The dome was ready in time for the Council of Florence which opened in the Cathedral on March 25, 1436, the date often cited as the start of the Renaissance. Inside were featured these sculptures of children singing in the choir loft by Lucca della Robbia. Flemish composer Guillaume Dufay and many of his colleagues were brought to Italy to teach advanced musical composition. Dufay’s advanced motet Nuper rosarum flores was composed for the 1436 opening and sung from della Robbia’s choir loft by kids like these in the sculptures.
Cosimo de’ Medici and his grandson Lorenzo de’ Medici (1449-1492) also backed philosophers Marsilio Ficino and Pico della Mirandola. Pico’s 1486 “Oration on the Dignity of Man” stated the Renaissance Idea: each individual human soul is a divine spark of God, not a beast of burden as under feudalism.
These sculptures show that in Florence, the Dignity of Man began with the dignity of the children. These kids have been taught to sing even younger, at 5 to 8 years. Della Robbia did several sculptures of toddlers singing as well (more than I have space to show!).
Even infants sang, singing with their families perhaps while they learned to speak.This child is not much older than 2. Kids who started this early acquired the experience it took to produce genius in many fields.
San Diego Trauma-Informed Renaissance?
I’ve seen this kind of singing of fine music in choirs make traumatized children happy. Musicians who run children’s choirs will tell you that.
The San Diego Children’s Choir (right), founded 1990, now has 5 branches with over 250 participants. It also has a neighborhood outreach program that spans many low-income areas full of traumatized children including City Heights and other areas.
City Heights is also where Principal Godwin Higa has been turning Cherokee Point Elementary into an advanced trauma-infomed school since 2008. Three professors at San Diego State and community organizers Dana Brown and Dorothy Zirkle worked with the City Heights community to develop a two-year $684,094 pilot project at Cherokee Point, the Wellness and Restorative Practice Partnership (WRPP), funded by the California Endowment.
I can’t be with Bruce Perry in Washington May 4, but I will be in San Diego May 2, talking to my friend Dana Brown and other members of the San Diego Trauma-Informed Guide Team (SD-TIGT) about Bruce Perry, Bessel van der Kolk, and the brain science of trauma. SD-TIGT is leading the way among county health and welfare institutions to implement trauma-prevention and trauma-healing practices in schools, medical, and social facilities.
If Principal Higa and Dana haven’t met the folks at the San Diego Children’s Choir yet, maybe I’ll be able to provoke something. Even if they’ve met, maybe we can expand their forces. As a result of the economic crisis, San Diego just lost its opera company, the San Diego Opera. The city must be full of struggling singers, school music teachers and private voice teachers who would jump at the chance to teach every child at Cherokee El to sing Bach.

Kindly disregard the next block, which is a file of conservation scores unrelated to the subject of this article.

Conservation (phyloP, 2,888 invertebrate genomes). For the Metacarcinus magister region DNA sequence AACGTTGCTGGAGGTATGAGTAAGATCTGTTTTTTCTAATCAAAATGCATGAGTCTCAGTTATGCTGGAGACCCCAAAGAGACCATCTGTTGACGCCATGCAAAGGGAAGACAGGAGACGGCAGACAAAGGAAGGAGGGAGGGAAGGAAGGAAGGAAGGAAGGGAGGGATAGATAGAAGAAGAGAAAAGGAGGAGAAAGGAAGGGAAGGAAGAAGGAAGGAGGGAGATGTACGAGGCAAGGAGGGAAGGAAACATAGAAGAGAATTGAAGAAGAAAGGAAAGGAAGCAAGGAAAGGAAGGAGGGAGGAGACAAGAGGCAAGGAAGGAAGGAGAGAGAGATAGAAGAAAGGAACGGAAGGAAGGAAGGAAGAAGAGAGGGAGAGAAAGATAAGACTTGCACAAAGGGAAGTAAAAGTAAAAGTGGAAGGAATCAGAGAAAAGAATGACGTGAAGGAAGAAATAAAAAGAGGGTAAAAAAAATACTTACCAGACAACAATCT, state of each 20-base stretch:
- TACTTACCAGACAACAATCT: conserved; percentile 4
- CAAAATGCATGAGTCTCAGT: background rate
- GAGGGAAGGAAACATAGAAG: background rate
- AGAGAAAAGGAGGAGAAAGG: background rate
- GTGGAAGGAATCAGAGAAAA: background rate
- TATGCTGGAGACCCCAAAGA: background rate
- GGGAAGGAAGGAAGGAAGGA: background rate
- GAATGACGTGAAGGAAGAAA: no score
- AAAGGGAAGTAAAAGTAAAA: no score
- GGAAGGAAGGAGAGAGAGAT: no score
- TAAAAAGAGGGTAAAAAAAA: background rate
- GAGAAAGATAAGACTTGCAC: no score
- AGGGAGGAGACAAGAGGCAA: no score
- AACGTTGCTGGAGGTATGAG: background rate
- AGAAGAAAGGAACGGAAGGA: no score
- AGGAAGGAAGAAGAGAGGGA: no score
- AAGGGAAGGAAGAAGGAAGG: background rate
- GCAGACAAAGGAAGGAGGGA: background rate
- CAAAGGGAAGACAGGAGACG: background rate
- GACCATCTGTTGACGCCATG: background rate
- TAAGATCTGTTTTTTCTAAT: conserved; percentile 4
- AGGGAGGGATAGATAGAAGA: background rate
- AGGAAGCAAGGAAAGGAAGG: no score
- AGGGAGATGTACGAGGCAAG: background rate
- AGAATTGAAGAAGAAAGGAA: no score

Next step: find our Cosimo de’ Medici to pay these already financially-pressed musicians and educators, so they can put in the hours necessary every week at Cherokee El. Then stand back.
Kathy’s news blogs expand on her book “DON’T TRY THIS AT HOME: The Silent Epidemic of Attachment Disorder—How I accidentally regressed myself back to infancy and healed it all.” Watch for the continuing series each Friday, as she explores her journey of recovery by learning the hard way about Attachment Disorder in adults, adult Attachment Theory, and the Adult Attachment Interview.
FN1 Lucca della Robbia, Cantoria (Choir Loft), shows children singing, dancing,and making music to “praise the Lord” in the words of Psalm 150. Photos at http://commons.wikimedia.org/wiki/File:Cantoria_di_luca_della_robbia_11.jpg
FN3 Chorus members in Greek theater were trained in childhood from around 700 BC. Greek theater always included a chorus, whose members also danced and spoke, but also sang. [http://en.wikipedia.org/wiki/Greek_chorus ] Both boys and girls were trained to sing. [http://www.amazon.com/Choruses-Young-Women-Ancient-Greece/dp/0742515249 ] Greece and Rome founded many children’s singing schools [ http://www.boychoirs.org/library/history/hist014.html ] The Schola Cantorum in Rome was formed in the seventh century to train boys in reading and singing.
The Vienna Boys Choir, formalized in a 1498 letter by Maximilian I Habsburg, goes back to the year 957 when Bishop Wolfgang of Regensburg created his cathedral choir [ http://www.boychoirs.org/library/history/hist014.html and http://en.wikipedia.org/wiki/Vienna_Boys%27_Choir ] The first choir school was founded at St. Paul’s Cathedral, London in 1127, the second at St. Thomas’ Church, Leipzig in 1212. A boarding school for choristers at the Kreuzkirche in Dresden is mentioned in 1300, a choir known now as the Dresdner Kreuzchor. The Vienna Boys Choir received a solid musical education, many went on to become professional musicians such as Franz Schubert.
[ http://en.wikipedia.org/wiki/Choir ].
FN4 Lewis, Thomas, MD; Amini, Fari, MD; Lannon, Richard, MD; “A General Theory of Love”, Random House, New York, 2000. Lannon interviews : www.paulagordon.com/shows/lannon/
FN5 Amira Willighagen video: http://news.distractify.com/default-category/a-shy-9-year-old-girl-takes-the-stage-these-people-will-never-forget-what-follows/
FN6 St.Thomas Choir video: https://www.youtube.com/watch?v=A-apSehviiQ&list=PL517BEEF15EA64268
FN7 Mindlin, Galina, MD, PhD, “Your Playlist Can Change Your Life,” Sourcebooks, Inc., Naperville, IL, 2012 More here:
FN8 The Black Death was one of the most devastating pandemics in human history, peaking in Europe between 1348 and 1350 with 30–60 percent of Europe’s population killed. It reduced world population from an estimated 450 million to between 350 and 375 million in the 14th century. http://en.wikipedia.org/wiki/Consequences_of_the_Black_Death
FN9 Walker, Paul Robert, “The Feud That Sparked the Renaissance: How Brunelleschi and Ghiberti Changed the Art World,” Harper Collins, 2003